A number of local officials and city employees as well as Temescal workers attended the event that included a tour of the facility.
NORTH ADAMS, Mass. — Temescal Wellness is ready to start production in a few weeks and anticipates some "really top-notch weed" available by late fall.
CEO Alex Hardy and Mayor Jennifer Macksey cut the ribbon on the 72,000-square-foot, more than $20 million, state-of-the-art cannabis cultivation facility on Wednesday morning even as National Grid was out back making sure that the power will be there when operations begin.
"We actually were one of the first 10 companies to become fully operational in the state," said Hardy. "There's been a sea change in terms of how people approach the cannabis industry, how operators like us approach the cannabis industry. ... This facility is allowing our company to re-establish ourselves as one of the leaders in the state."
Temescal has three retail shops in Pittsfield, Framingham and Hudson and currently employs about 100. The new cultivation facility will add about 80 jobs in the coming months.
"What is great about today is not only the improvement in this facility but the economic development that will come out of this facility," said Macksey. "While I'm thrilled about the employment opportunity in North Adams, I'm even more thrilled about the tax revenue I'm going to get."
Two years after stationery factory Crane closed, the more than 40-year-old plant has been completely rebuilt on the inside over the past year. Temescal purchased the 10-acre lot in the Hardman Industrial Park last year.
"We have completely gutted this thing, repoured the foundation," Hardy said. "We have built this thing from the ground up with just the outer envelope surviving ... this is truly a state-of-the-art facility in Massachusetts in the cannabis industry."
The once largely open floor plan busy with people and machines has now been closed in with discrete areas and doors with warning signs of limited access. The walls are panels used for walk-in coolers, the floors are epoxied and inclined for drainage, and a massive water and fertilization room mixes the correct nutrients the plants need.
The computerized Damatex system is embedded throughout the facility to automatically adjust levels as necessary to optimize plant growth, Hardy said, plus CO2 is pumped into the building to spur the plant's growth.
Next door is the "mother room" that can hold up to 400 cannabis plants — the facility's genetic library — that will never be allowed to flower but will rather be cloned.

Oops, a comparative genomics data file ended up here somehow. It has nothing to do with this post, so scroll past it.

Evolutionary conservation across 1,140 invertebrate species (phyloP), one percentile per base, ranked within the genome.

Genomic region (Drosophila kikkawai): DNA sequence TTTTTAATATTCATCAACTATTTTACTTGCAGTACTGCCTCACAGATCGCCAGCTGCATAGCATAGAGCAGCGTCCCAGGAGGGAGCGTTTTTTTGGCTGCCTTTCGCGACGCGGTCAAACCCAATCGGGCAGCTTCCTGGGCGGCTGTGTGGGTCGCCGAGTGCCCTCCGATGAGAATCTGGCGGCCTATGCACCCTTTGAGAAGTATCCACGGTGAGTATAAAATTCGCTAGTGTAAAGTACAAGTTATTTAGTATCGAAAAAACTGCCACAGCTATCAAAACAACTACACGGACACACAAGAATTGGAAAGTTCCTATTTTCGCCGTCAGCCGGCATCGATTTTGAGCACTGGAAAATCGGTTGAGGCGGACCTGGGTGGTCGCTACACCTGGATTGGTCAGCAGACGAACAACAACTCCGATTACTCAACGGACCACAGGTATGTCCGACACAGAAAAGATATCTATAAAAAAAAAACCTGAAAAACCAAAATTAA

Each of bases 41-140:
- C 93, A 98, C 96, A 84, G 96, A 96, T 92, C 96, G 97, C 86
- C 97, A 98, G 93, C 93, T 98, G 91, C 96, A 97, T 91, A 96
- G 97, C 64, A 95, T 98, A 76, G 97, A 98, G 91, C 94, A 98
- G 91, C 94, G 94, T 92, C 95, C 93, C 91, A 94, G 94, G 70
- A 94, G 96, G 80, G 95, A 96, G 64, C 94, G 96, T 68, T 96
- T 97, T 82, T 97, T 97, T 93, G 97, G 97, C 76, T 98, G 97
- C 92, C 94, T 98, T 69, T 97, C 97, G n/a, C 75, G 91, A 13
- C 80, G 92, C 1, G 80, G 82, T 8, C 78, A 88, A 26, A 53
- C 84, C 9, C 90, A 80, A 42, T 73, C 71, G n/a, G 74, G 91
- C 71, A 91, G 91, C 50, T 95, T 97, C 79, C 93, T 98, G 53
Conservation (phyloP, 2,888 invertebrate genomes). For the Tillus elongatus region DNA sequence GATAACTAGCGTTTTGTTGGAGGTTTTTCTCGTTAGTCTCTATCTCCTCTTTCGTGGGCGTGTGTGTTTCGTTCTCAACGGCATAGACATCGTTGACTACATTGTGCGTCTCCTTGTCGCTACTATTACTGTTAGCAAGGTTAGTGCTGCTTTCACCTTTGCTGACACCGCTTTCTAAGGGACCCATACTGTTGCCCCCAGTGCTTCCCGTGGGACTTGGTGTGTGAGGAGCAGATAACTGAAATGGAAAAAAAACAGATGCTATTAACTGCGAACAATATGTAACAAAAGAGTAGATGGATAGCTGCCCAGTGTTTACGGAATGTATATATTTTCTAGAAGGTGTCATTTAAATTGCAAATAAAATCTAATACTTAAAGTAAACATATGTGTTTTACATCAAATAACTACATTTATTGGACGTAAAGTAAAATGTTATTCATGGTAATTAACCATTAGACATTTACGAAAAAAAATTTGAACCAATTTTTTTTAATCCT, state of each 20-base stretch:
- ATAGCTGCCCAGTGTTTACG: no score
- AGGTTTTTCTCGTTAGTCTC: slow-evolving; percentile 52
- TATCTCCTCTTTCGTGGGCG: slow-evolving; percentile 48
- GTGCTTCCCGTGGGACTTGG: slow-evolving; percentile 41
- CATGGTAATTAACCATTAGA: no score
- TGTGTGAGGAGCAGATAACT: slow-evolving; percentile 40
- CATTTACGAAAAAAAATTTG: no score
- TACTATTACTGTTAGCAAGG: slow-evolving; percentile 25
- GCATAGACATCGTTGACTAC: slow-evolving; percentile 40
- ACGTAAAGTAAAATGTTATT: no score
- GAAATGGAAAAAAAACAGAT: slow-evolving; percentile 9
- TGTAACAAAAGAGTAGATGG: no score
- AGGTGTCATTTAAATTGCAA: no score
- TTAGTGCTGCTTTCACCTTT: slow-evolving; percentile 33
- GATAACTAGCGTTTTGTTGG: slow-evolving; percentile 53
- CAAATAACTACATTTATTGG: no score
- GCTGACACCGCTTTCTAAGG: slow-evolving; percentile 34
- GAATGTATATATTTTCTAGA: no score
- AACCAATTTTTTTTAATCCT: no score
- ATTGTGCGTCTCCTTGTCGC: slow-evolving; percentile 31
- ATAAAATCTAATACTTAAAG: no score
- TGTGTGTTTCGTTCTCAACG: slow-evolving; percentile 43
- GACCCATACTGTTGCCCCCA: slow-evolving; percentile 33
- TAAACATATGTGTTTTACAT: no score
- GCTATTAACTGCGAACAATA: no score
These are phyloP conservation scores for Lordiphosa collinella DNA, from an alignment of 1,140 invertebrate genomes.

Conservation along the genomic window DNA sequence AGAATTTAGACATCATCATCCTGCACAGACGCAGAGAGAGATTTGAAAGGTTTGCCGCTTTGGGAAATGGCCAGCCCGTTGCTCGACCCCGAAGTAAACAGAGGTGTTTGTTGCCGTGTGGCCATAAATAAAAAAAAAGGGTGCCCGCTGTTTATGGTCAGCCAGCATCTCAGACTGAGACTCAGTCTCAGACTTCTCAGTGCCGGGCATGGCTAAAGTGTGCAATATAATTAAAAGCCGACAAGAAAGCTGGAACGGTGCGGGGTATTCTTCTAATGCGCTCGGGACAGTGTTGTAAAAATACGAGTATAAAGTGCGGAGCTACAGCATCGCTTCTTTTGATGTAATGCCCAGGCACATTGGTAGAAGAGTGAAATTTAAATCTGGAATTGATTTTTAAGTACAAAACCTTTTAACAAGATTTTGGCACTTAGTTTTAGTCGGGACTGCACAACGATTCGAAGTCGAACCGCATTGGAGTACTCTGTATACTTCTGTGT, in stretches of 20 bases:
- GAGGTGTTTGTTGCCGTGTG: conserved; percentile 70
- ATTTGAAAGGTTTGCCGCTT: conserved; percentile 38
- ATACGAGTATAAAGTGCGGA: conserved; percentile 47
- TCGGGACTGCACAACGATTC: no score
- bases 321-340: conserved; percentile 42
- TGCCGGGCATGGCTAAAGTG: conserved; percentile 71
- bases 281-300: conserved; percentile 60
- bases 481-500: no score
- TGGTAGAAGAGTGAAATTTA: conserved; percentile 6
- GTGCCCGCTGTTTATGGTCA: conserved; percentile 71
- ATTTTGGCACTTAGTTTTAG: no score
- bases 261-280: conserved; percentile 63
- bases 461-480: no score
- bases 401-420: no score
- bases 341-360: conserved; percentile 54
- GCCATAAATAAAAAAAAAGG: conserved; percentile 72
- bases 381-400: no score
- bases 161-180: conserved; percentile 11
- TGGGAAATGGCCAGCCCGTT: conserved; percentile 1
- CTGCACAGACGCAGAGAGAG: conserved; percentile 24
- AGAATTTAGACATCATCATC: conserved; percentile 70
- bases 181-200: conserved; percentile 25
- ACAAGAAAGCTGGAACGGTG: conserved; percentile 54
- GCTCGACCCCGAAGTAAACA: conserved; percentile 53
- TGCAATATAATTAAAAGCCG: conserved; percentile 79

"We keep that at a state where they are just prior to flowering and literally cut leaves off of these plants," said Hardy. "We're going to end up producing almost a 1,000 plants a week in here. To do that, we're going to have to cut about 1,500 little leaves."
The leaves will be planted, culled and the final selections placed on of several 4-by-20-foot trays that can roll along the perimeter of the grow area and through the center of the building for the grow process.
Although "functionally finished," areas of the facility are still empty waiting for equipment for drying, flash freezing, stocking, and packaging — all things months off at the moment.
Temescal still has to have the state's Cannabis Control Commission do a final signoff before the first plants are potted.
Then, "we will have plants in the ground in a matter of weeks and then we will be growing and growing and finally rolling product out right around Christmas time or shortly thereafter," Hardy said.
The estimated grow period is about 16 weeks with another three weeks for aging. An independent laboratory will take care of testing. The facility will grow medicine-grade cannabis and sell for both medical and recreational use.
With some exceptions — such as operating the Damatex system — the average worker can be trained on the job although horticultural or agricultural knowledge is a plus.
The lack of product allowed attendees at Wednesday's ribbon cutting to tour the facility without concerns for security or protective gear. Also in attendance were Councilors Peter Oleskiewicz and Wayne Wilkinson, Police Chief Jason Wood, Fire Chief Brent Lefebvre, Building Inspector William Meranti, 1Berkshire Director of Economic Development Projects Benjamin Lamb and Christopher Cozzaglio, representing Congressman Richie Neal's office.
Hardy called out ARCO National Construction, the contractor for the project, and local subcontractors for their work, Innovative Industrial Properties for funding the project, and local lawmakers and the city and its departments for aiding in its successful completion.
"Everybody in our company has had some hand in bringing this facility together," he said, but specifically pointed to Temescal Controller Michael Bates for keeping the project on point, Compliance Director Kasey Corson and Director of Production Tom Haffly for being the brainchild behind the project "and driving the functional design of this facility."
Macksey said the ribbon cutting wasn't an end but a continuation of the teamwork between the city and its newest business.
"Alex has been a good educator about cannabis," she said. "Some of you tell me I'm the mayor who hates weed, but that's not the case. ...
"I think it's important for our community to be educated on the growth and cultivation and the good that this building will do for North Adams. Our teamwork doesn't end today."
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